As the game’s title suggests, revenge is a common theme. The ‘Takedown’ has returned from the last game, but now it’s all about evening the score. If another racer plows into your side and sends you spiraling into a concrete slab, the screen incites you to have your revenge. When you succeed, your boost meter grows. Races become that much more thrilling.
It’s not just races that excel, though. There’s also the ‘Crash’ mode, which works thusly: you drive a vehicle into the middle of an intersection and watch the ensuing chaos. The goal here is to destroy as much property as possible. It’s sick, yes. It’s twisted, too. It also happens to be a fair bit of fun, if only in small slices. I just love watching SUVs explode. That’ll teach those drivers not to talk on their cell phones while on the freeway! There’s even strategy involved. Go off the wrong ramp and you might crash in the middle of an intersection, but what if you had held out for that next ramp and landed in the middle of an RV convention? Questions like this keep the experience fresh, and the game keeps track of high scores so that you can challenge yourself to improve on your personal best. If somehow you get tired of all those races and the crash mode, though, the fun isn’t over. You can take it all online.
Xbox Live is another area where Burnout Takedown excels. As long as there are plenty of other gamers willing to ‘race just one more race,’ you won’t find anything better. The level of addiction is unreal. Just try to stop after one race and you’ll see what I mean. An hour turns into three before you know it. Suddenly, you realize you’ve just spent a whole evening with nothing to show for it but the memory of what a great time you just had. Trash talking abounds and everyone’s having so much fun that you don’t have to worry about the usual goofs that just want to find a cheat so they can shoot you through a wall or kill you with one hit.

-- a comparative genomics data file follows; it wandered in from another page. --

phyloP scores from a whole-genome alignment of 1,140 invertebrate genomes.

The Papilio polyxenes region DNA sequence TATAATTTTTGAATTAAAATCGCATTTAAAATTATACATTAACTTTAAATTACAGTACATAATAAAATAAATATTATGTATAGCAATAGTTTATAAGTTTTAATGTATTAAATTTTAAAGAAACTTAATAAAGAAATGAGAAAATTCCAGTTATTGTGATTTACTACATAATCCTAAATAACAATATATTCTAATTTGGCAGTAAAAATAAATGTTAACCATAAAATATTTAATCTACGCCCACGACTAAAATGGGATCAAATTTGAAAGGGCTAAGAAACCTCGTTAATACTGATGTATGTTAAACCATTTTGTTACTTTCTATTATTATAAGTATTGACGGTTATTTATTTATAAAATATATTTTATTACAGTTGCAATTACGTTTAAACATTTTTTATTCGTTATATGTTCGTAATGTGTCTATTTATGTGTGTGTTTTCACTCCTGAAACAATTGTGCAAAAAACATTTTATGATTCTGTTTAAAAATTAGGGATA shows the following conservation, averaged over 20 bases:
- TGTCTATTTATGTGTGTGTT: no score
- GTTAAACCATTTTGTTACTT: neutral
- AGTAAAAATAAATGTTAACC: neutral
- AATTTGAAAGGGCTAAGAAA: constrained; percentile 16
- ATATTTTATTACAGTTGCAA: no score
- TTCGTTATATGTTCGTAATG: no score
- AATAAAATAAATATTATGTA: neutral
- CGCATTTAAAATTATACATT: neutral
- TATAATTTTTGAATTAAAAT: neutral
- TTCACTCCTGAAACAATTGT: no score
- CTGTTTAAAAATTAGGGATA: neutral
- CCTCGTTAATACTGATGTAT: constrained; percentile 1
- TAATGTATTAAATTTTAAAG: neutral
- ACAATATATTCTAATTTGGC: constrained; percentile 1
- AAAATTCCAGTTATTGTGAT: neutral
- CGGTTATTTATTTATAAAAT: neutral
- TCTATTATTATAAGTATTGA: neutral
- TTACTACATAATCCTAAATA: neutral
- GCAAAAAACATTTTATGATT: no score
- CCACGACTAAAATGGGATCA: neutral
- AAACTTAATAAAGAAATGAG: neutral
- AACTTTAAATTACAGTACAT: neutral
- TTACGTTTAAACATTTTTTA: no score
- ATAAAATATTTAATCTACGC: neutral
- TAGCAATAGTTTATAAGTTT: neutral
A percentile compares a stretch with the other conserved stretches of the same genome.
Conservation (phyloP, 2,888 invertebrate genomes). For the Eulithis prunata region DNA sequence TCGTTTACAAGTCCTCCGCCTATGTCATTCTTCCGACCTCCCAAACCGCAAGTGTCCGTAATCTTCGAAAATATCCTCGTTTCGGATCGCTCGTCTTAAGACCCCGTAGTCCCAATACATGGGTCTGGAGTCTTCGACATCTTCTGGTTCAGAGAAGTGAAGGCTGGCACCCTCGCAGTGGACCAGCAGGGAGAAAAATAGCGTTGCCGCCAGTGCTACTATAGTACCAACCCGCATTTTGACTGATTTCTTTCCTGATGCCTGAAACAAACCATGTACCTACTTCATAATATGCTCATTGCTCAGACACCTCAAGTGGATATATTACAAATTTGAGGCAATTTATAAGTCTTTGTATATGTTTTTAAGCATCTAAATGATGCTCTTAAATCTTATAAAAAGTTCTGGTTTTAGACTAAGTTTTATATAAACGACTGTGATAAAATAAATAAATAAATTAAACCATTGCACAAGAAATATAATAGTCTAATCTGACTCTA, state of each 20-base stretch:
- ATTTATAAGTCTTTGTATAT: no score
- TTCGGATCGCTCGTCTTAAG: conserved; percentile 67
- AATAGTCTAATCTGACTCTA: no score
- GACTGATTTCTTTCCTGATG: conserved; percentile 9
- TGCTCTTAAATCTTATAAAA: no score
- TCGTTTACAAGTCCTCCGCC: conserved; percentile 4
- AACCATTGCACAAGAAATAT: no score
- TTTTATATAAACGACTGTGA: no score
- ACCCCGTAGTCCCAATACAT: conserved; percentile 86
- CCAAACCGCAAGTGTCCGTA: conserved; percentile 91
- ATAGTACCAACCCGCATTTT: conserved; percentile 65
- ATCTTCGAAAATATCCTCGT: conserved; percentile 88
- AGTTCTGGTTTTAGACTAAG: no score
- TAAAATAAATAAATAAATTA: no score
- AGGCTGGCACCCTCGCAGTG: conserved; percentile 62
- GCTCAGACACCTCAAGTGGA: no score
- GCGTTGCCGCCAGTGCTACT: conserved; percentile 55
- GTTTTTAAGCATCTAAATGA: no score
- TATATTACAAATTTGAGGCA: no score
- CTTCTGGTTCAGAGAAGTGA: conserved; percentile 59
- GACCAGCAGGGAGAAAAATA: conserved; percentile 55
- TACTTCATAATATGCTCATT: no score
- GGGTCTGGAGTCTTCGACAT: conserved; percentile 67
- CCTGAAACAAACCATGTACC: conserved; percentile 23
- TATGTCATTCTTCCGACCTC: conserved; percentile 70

So, you have a refreshing online mode, a great single-player mode that’s mostly free of stupidity, and a general rush that no other racer I’ve ever played can rival. Why doesn’t the game get a perfect score? Well, we’ve tasted most of this before. Not only that, but the tracks were less confusing. Until you get used to the new environments, you’ll probably experience numerous occasions where you crash directly into a wall because some signs seemed to be pointing you in that direction. The cities feel more realistic, sure, but it’s more difficult to really grab hold of a streak of glory. Still, you’ll forget all of that the minute things start to go right. It’s still a blast to drive like a maniac and leave your opponents in your dust. Was there ever really any doubt?
Staff review by Jason Venter (September 22, 2005)
Jason Venter has been playing games for 30 years, since discovering the Apple IIe version of Mario Bros. in his elementary school days. Now he writes about them, here at HonestGamers and also at other sites that agree to pay him for his words.